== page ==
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Social Impact Finance

By Nell Edgington



It’s a new year and a new decade, and both hold tremendous promise for creating real social change.  And key to significant social change is a fundamental restructuring of how we finance that change.  I think (hope) that in the next decade we will see the emergence of a new Social Impact Finance.  And I imagine it will look something like this:

  • Social Impact Funds Become Commonplace. Experiments like the Federal Social Innovation Fund (which combines government and private money to fund the growth of proven nonprofit models), Village Capital Fund (seed funding for social entrepreneurs, determined by social entrepreneurs), social investment funds like Good Capital, and venture philanthropy funds like New Profit and SeaChange Capital Partners are expanded and become commonplace.  Seed and growth funding for nonprofit, for-profit, and hybrid social impact organizations becomes more readily available and accepted.

  • Foundations Get Risky. Foundations deny their risk-aversion heritage and provide risk capital for social innovation, whether through their customary 5% cap for nonprofit donations, or social investments from their corpus, or by foregoing dreams of perpetuity and giving all their money away on a big bet or two.  See Nathaniel Whittemore’s great post on this.

  • Individual Donors Become a Powerhouse. Technology finds a way to harness the power of individual donors toward significant social change. Currently, individual donations make up the vast majority of funding entering the nonprofit sector, yet their gifts are fragmented. With the potential of a new nonprofit rating system on the horizon, and social media’s growing ability to gather and marshal individual participants, there could be a pivotal shift in how individual donations flow to the nonprofit sector, and how significant those individual donations become to nonprofits creating demonstrable social impact.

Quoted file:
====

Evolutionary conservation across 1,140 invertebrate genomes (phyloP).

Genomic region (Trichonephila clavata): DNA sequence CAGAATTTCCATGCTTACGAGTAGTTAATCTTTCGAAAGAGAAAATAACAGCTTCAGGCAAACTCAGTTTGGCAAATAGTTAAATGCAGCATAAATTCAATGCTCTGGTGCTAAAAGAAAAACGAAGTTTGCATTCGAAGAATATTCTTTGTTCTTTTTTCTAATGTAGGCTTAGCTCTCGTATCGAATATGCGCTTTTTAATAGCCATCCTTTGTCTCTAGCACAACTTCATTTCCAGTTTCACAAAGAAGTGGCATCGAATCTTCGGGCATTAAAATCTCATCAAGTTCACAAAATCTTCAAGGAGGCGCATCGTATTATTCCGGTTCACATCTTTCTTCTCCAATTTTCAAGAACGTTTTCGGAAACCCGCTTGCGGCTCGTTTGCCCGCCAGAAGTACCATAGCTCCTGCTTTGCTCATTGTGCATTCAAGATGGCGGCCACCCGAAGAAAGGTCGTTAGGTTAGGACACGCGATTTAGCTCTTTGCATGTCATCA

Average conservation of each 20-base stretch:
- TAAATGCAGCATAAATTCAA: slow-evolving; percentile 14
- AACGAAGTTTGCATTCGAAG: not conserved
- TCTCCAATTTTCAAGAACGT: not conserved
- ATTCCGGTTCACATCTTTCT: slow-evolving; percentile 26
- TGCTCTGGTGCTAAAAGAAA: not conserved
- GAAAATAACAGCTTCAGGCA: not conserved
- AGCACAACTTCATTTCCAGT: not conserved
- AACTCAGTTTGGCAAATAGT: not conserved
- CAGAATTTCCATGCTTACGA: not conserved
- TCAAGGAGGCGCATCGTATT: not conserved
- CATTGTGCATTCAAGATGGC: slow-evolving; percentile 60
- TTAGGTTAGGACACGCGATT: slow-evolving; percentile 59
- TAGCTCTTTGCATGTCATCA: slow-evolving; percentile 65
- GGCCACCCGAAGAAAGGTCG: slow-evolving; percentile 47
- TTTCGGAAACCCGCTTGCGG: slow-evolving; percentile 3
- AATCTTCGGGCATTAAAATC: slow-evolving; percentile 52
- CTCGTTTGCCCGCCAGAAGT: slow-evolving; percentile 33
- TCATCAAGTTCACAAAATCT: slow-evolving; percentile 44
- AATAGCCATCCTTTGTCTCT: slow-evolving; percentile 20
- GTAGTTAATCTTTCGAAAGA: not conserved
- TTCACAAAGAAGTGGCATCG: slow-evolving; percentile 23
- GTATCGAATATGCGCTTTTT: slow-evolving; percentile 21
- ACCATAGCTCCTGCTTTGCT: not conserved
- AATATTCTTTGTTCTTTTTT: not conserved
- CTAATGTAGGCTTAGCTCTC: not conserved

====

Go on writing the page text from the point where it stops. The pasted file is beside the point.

• Nonprofits Understand the Power of Finance. Nonprofit organizations understand and become successful at financing their overall operations, instead of fundraising for them.  And they begin to think bigger about their work, the overall outcomes they are trying to achieve and how finance fits into that (The GiveWell blog did a great series on the “Room for More Funding Question.”)

The end result of these and other changes will be, I hope, that “Social Impact” and “Finance” are no longer separate terms that have no bearing on each other, but instead inextricably linked concepts that create a better world.


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About the Author: Nell Edgington is President of Social Velocity (www.socialvelocity.net), a management consulting firm leading nonprofits to greater social impact and financial sustainability. Social Velocity helps nonprofits grow their programs, bring more money in the door, and use resources more effectively. For more information, check out Social Velocity consulting services and clients.


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4 Comments to Social Impact Finance

[…] Social Impact Finance | Social Velocity Nell Edgington looks at how social impact will be financed in the coming decade: social impact funds, risk seeking foundations, individual donors and financially savvy nonprofits. (tags: philanthropy) […]

Tom Mansel
January 26, 2010

Agreed, Nell – especially in the realm of funding from individuals; i’m hearing ‘crowdfunding’ more and more from all angles. What’s your view on the more ‘traditional’ financial institutions? Given their minuscule contributions to date, do you think they will wake up and smell the Fairtrade coffee?

Nell Edgington
January 27, 2010

Tom, I am hopeful that traditional financial institutions will start to realize that social impact finance is emerging and start attempting more experiments in that realm, but I think the tipping point there is probably far off. Traditional financial institutions still very much subscribe to the binary notion of investing on one side and “charity” donations on the other and never the two shall meet. To talk to those people about social impact finance is to be called a heretic. But if you’ve read Nathaniel Whittemore’s fantastic blog post about how new ideas get adopted by society called “Crazy, Crazy, Obvious” you might think that traditional financial institutions might very well follow that pattern and are probably in the first “Crazy” right now. Perhaps the “Obvious” is right around the corner?

[…] [3] Nell Edgington. “Social Impact Finance”. Posted January 5th, 2010.  http://www.socialvelocity.net/2010/01/social-impact-finance/” […]

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